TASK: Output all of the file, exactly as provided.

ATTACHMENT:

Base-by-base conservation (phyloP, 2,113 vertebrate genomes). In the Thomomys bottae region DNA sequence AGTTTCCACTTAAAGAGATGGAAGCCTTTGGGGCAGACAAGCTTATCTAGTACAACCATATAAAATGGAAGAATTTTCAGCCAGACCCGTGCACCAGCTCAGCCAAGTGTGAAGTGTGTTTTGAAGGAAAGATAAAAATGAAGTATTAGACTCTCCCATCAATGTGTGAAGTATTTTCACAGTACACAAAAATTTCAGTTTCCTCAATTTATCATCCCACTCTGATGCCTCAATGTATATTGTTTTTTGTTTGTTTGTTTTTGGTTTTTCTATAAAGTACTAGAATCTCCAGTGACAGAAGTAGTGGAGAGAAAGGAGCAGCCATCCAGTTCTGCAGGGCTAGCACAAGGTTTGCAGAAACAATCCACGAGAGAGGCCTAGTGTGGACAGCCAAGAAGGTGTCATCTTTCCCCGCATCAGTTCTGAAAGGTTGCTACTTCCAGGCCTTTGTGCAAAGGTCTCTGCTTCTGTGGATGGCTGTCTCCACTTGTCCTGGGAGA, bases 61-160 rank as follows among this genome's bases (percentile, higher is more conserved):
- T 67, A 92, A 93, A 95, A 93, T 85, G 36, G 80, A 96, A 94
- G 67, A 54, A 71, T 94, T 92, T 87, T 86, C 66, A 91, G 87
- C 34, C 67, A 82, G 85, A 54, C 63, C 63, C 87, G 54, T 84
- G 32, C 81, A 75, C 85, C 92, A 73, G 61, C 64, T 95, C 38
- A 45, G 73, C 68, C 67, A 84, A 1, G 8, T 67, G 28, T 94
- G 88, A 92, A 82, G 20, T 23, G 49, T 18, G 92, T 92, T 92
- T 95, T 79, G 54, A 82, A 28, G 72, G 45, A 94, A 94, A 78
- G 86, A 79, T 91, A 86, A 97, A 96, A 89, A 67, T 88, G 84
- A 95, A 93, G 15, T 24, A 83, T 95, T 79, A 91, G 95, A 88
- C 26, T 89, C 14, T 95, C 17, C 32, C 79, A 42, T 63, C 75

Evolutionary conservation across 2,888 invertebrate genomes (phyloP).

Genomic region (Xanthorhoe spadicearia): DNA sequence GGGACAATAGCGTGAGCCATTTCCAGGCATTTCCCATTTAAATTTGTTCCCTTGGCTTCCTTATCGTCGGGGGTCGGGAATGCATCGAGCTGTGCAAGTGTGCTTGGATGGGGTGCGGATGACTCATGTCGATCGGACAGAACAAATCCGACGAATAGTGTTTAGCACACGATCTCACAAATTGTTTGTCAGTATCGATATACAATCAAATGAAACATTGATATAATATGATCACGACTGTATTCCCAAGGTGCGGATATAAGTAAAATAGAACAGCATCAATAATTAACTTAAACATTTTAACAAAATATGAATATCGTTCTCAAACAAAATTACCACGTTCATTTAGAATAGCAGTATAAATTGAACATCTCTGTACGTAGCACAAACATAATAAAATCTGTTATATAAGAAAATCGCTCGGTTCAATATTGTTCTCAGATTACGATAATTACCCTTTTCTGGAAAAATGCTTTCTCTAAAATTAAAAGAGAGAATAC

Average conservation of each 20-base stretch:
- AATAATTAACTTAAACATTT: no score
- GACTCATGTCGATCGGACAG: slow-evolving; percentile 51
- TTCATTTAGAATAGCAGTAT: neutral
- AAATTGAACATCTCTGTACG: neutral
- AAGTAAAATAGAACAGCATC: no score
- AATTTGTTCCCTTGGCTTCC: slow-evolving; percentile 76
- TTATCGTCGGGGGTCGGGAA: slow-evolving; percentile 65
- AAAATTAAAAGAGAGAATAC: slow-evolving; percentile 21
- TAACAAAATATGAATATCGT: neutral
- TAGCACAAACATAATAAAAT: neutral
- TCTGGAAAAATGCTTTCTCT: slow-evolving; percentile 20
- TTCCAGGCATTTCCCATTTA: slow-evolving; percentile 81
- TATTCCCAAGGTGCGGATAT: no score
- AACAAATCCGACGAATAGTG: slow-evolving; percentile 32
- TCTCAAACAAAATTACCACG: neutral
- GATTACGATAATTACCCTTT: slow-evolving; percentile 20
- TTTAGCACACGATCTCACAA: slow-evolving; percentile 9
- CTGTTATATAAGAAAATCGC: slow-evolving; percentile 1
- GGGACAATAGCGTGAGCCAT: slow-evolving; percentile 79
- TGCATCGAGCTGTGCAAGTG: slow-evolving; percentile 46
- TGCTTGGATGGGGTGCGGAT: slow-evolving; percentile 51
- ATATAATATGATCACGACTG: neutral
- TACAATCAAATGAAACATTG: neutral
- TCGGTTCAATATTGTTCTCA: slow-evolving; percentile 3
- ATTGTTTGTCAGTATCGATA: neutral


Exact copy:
Base-by-base conservation (phyloP, 2,113 vertebrate genomes). In the Thomomys bottae region DNA sequence AGTTTCCACTTAAAGAGATGGAAGCCTTTGGGGCAGACAAGCTTATCTAGTACAACCATATAAAATGGAAGAATTTTCAGCCAGACCCGTGCACCAGCTCAGCCAAGTGTGAAGTGTGTTTTGAAGGAAAGATAAAAATGAAGTATTAGACTCTCCCATCAATGTGTGAAGTATTTTCACAGTACACAAAAATTTCAGTTTCCTCAATTTATCATCCCACTCTGATGCCTCAATGTATATTGTTTTTTGTTTGTTTGTTTTTGGTTTTTCTATAAAGTACTAGAATCTCCAGTGACAGAAGTAGTGGAGAGAAAGGAGCAGCCATCCAGTTCTGCAGGGCTAGCACAAGGTTTGCAGAAACAATCCACGAGAGAGGCCTAGTGTGGACAGCCAAGAAGGTGTCATCTTTCCCCGCATCAGTTCTGAAAGGTTGCTACTTCCAGGCCTTTGTGCAAAGGTCTCTGCTTCTGTGGATGGCTGTCTCCACTTGTCCTGGGAGA, bases 61-160 rank as follows among this genome's bases (percentile, higher is more conserved):
- T 67, A 92, A 93, A 95, A 93, T 85, G 36, G 80, A 96, A 94
- G 67, A 54, A 71, T 94, T 92, T 87, T 86, C 66, A 91, G 87
- C 34, C 67, A 82, G 85, A 54, C 63, C 63, C 87, G 54, T 84
- G 32, C 81, A 75, C 85, C 92, A 73, G 61, C 64, T 95, C 38
- A 45, G 73, C 68, C 67, A 84, A 1, G 8, T 67, G 28, T 94
- G 88, A 92, A 82, G 20, T 23, G 49, T 18, G 92, T 92, T 92
- T 95, T 79, G 54, A 82, A 28, G 72, G 45, A 94, A 94, A 78
- G 86, A 79, T 91, A 86, A 97, A 96, A 89, A 67, T 88, G 84
- A 95, A 93, G 15, T 24, A 83, T 95, T 79, A 91, G 95, A 88
- C 26, T 89, C 14, T 95, C 17, C 32, C 79, A 42, T 63, C 75

Evolutionary conservation across 2,888 invertebrate genomes (phyloP).

Genomic region (Xanthorhoe spadicearia): DNA sequence GGGACAATAGCGTGAGCCATTTCCAGGCATTTCCCATTTAAATTTGTTCCCTTGGCTTCCTTATCGTCGGGGGTCGGGAATGCATCGAGCTGTGCAAGTGTGCTTGGATGGGGTGCGGATGACTCATGTCGATCGGACAGAACAAATCCGACGAATAGTGTTTAGCACACGATCTCACAAATTGTTTGTCAGTATCGATATACAATCAAATGAAACATTGATATAATATGATCACGACTGTATTCCCAAGGTGCGGATATAAGTAAAATAGAACAGCATCAATAATTAACTTAAACATTTTAACAAAATATGAATATCGTTCTCAAACAAAATTACCACGTTCATTTAGAATAGCAGTATAAATTGAACATCTCTGTACGTAGCACAAACATAATAAAATCTGTTATATAAGAAAATCGCTCGGTTCAATATTGTTCTCAGATTACGATAATTACCCTTTTCTGGAAAAATGCTTTCTCTAAAATTAAAAGAGAGAATAC

Average conservation of each 20-base stretch:
- AATAATTAACTTAAACATTT: no score
- GACTCATGTCGATCGGACAG: slow-evolving; percentile 51
- TTCATTTAGAATAGCAGTAT: neutral
- AAATTGAACATCTCTGTACG: neutral
- AAGTAAAATAGAACAGCATC: no score
- AATTTGTTCCCTTGGCTTCC: slow-evolving; percentile 76
- TTATCGTCGGGGGTCGGGAA: slow-evolving; percentile 65
- AAAATTAAAAGAGAGAATAC: slow-evolving; percentile 21
- TAACAAAATATGAATATCGT: neutral
- TAGCACAAACATAATAAAAT: neutral
- TCTGGAAAAATGCTTTCTCT: slow-evolving; percentile 20
- TTCCAGGCATTTCCCATTTA: slow-evolving; percentile 81
- TATTCCCAAGGTGCGGATAT: no score
- AACAAATCCGACGAATAGTG: slow-evolving; percentile 32
- TCTCAAACAAAATTACCACG: neutral
- GATTACGATAATTACCCTTT: slow-evolving; percentile 20
- TTTAGCACACGATCTCACAA: slow-evolving; percentile 9
- CTGTTATATAAGAAAATCGC: slow-evolving; percentile 1
- GGGACAATAGCGTGAGCCAT: slow-evolving; percentile 79
- TGCATCGAGCTGTGCAAGTG: slow-evolving; percentile 46
- TGCTTGGATGGGGTGCGGAT: slow-evolving; percentile 51
- ATATAATATGATCACGACTG: neutral
- TACAATCAAATGAAACATTG: neutral
- TCGGTTCAATATTGTTCTCA: slow-evolving; percentile 3
- ATTGTTTGTCAGTATCGATA: neutral